Star Trek Online, the hotly anticipated MMO from Cryptic, will be beaming down to PCs next week. To celebrate, we caught up with executive producer Craig Zinkievich to have a chat about the reaction to the game from beta players, and what updates fans can expect post launch.
Q: Thanks for taking the time during this busy period to answer some of our questions. Firstly, have you been surprised by any of the closed beta feedback, or has it all been predictable?
Craig Zinkievich: Sure no problem. A lot of the feedback is things we've already talked about, but we're still getting some surprises. For instance, the sheer number of people playing blew us - and our predictions - away. It seems like everyone wants to play the game right now. This is great! It's also scary! We've had to purchase more server hardware to keep up with demand.
Q: Will you be making any changes to the game based on closed beta feedback?
CZ: We're definitely getting ahead on some bugs that players have reported, as well as looking at ways to improve the game from a quality of life standpoint. And of course, we're continually balancing the game based on user feedback.
Q: There appear to be some concerns among the community surrounding lag. What assurances can you offer to fans with regard to the finished game experience?
CZ: Well, part of the lag is due to the load on the servers, which like I said before surprised us a bit. But we've got more hardware on the way, which should alleviate a lot of the lag, as well as let more people into the game.
Q: Our impression of STO is that it's a slow burn, albeit one that quickly gets under your skin. Is the pace of the game in terms of combat, progression and the gaining of new skills deliberate?
CZ: Well, part of that deliberateness is the fact you're advancing through a Starfleet or KDF career. It takes time to advance through ranks, even though you can get through grades pretty quickly. As far as combat is concerned, we definitely wanted it to feel like you had decisions to make in regard to how you deal with opponents, which means things won't be resolved in just one volley of weapons (usually). Part of why it feels deliberate is you're actually thinking your way through a situation, rather than just mashing buttons and hoping for the best.
Q: Our take is that STO's space exploration and instance-led mission to mission structure lends it a more linear feeling than other MMOs we've played. Is that a problem, or is that something you're happy with?
CZ: We're not trying to be like all other MMOs out there. The instance-led missions are something we wanted because it makes it feels more Trek. You can team up with friends or you can solo if you want to. We have fleet battles for when there are supposed to be many people in one map, but it wouldn't feel very Trek if you were fighting a Klingon and 200 people were also trying to do the same thing with you. Often in the movies and the TV series they were out there by themselves. Now obviously this is an MMO so we want people to feel connected but not all in the same place at the same time.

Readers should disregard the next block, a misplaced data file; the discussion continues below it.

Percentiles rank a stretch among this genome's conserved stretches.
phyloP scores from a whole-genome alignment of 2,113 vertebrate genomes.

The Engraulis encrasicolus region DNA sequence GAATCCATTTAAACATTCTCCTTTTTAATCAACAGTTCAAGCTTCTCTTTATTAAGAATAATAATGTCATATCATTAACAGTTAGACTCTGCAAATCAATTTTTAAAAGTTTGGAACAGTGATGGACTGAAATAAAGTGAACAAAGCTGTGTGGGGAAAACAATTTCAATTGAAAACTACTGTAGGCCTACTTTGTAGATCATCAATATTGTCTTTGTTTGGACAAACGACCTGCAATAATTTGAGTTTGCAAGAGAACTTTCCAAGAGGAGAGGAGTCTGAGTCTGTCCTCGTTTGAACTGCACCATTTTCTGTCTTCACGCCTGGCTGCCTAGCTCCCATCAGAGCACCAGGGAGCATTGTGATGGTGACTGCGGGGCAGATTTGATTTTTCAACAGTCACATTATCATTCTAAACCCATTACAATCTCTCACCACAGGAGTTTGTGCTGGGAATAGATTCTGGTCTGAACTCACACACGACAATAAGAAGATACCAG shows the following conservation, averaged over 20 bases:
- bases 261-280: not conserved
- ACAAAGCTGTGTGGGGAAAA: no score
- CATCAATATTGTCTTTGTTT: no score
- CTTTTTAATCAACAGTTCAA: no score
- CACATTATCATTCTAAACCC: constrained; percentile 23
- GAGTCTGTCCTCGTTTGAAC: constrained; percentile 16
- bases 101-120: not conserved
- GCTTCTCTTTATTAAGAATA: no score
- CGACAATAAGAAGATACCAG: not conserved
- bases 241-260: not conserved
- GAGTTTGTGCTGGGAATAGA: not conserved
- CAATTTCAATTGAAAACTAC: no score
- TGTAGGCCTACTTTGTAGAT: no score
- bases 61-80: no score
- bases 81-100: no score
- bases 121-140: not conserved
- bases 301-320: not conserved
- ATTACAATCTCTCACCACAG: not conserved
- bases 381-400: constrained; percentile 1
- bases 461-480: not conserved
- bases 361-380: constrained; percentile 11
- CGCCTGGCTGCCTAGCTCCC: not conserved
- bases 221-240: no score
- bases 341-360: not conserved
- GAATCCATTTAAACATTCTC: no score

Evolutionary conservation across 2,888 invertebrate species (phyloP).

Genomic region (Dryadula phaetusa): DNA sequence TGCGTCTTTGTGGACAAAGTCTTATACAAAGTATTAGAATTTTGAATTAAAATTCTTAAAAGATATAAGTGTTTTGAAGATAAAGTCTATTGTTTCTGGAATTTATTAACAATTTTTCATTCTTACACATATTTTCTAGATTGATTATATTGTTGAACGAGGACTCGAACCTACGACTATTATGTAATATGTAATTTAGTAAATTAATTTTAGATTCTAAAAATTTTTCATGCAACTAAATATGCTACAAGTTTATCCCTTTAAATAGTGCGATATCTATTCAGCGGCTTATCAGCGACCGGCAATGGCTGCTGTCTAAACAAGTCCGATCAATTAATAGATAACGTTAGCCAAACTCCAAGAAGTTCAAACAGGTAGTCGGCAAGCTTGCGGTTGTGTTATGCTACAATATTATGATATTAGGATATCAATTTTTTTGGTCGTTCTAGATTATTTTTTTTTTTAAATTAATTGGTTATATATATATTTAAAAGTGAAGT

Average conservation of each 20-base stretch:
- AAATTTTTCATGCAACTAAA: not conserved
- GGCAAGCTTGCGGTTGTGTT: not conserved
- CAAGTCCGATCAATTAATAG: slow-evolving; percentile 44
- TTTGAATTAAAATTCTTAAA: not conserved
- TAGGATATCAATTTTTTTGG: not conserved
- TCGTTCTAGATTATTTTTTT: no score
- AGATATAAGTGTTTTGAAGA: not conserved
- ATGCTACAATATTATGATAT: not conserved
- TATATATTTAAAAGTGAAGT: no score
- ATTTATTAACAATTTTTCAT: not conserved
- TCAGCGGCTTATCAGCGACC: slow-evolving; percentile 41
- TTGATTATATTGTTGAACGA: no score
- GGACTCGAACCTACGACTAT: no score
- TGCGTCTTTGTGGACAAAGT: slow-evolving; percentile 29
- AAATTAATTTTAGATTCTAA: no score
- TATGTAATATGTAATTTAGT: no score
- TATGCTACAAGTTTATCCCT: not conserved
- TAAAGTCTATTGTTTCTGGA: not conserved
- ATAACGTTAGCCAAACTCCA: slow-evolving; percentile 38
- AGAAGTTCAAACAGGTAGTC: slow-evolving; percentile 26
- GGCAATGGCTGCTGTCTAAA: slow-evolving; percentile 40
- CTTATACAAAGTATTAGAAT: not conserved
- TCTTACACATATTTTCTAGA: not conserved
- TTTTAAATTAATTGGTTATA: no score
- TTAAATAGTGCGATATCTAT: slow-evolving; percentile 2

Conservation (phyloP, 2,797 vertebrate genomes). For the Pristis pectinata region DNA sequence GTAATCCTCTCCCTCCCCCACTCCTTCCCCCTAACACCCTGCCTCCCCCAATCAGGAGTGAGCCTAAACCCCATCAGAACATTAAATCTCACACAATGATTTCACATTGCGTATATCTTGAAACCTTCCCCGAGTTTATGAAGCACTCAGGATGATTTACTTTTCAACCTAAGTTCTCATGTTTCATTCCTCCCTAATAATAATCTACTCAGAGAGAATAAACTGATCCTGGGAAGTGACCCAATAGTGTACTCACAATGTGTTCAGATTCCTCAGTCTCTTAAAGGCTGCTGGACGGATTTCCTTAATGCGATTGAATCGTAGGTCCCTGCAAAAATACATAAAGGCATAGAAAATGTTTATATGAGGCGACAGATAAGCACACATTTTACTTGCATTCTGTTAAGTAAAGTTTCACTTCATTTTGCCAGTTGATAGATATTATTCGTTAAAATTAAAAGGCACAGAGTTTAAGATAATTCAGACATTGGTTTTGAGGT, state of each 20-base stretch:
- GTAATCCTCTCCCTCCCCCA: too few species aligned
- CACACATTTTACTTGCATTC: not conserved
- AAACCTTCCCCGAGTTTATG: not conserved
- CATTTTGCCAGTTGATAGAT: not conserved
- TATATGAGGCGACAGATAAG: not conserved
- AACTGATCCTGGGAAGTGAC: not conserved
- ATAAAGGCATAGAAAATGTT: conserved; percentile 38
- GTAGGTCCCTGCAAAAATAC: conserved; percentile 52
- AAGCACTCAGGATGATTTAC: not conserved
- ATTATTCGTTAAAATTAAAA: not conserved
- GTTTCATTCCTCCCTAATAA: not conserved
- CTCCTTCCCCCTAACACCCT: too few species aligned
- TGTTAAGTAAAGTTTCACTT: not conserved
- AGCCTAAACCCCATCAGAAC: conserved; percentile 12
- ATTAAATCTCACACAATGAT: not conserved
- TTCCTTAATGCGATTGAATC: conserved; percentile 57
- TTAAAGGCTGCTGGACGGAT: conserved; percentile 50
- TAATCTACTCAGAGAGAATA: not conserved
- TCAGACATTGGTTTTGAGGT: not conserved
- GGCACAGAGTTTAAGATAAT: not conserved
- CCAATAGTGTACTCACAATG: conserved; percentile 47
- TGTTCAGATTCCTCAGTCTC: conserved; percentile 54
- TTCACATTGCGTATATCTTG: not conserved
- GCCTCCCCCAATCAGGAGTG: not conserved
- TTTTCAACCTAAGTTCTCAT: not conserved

Q: Are you happy with the on ground combat and how it's been received by players?
CZ: Ground combat has come a long way. Initially we were not very happy with it and then we made some adjustments to get it up to par with space combat. We will constantly be tweaking it and adding new things to it to make it even better though.
Q: What about space combat?
CZ: Space combat is definitely one of the highlights in the game because space combat is not something you see a whole lot of in an MMO. And it's fun! So we're happy with space combat but again we want to continue to make improvements and make it even better.
Q: Our favourite closed beta moments came when I joined a number of other players in large scale space battles against computer-controlled ships. What can you tell us about STO's endgame in terms of player versus environment?
CZ: There will be plenty of endgame where people can play in these large scale fleet battles. We've also got some raid-style Episodes on the way, designed specifically for high-end players with top-of-the-line ships. We want to challenge players and engage them in the game's story. We'll also be adding more PvE on both Federation and Klingon factions. We want to continually add new content that way players will always have something to do.
Q: Players can only create a Klingon Empire character once they reach level six, and then, they're limited to player versus player content. Do you think this is damaging to STO's chances of success?
CZ: We're pretty happy with where Klingons are right now. Yes, they're primarily a PvP faction, but that doesn't mean they will be forever. We've already got some PvE content planned for them, and are looking forward to getting it tested and introducing it to the game.
Q: What can players expect to be added to STO post-launch?
CZ: They can expect a lot. We'll be tweaking things and making new content. We want to have free new content patches and hopefully new expansion packs later down the line. A lot of what we do will depend on community feedback, though. We'll take a look at what they would like to see added in the game and then we'll try to make that happen.
Q: Talking more generally, Cryptic's had a relatively short time to create Star Trek Online. What design challenges have you experienced as a result of this?
CZ: It's definitely been interesting, but we went into the design process knowing we had a lot of things going for us. One of the nice things is that we have our own engine so our programmers and engineers can fix things really quickly. Also the genesis system allows our designers go into a map and put down what they would like to have in that map. Then our artists can go in and make it pretty. This is much faster so it allows us to generate things very quickly.
Star Trek Online is due out in the UK on Friday February 5 for the PC.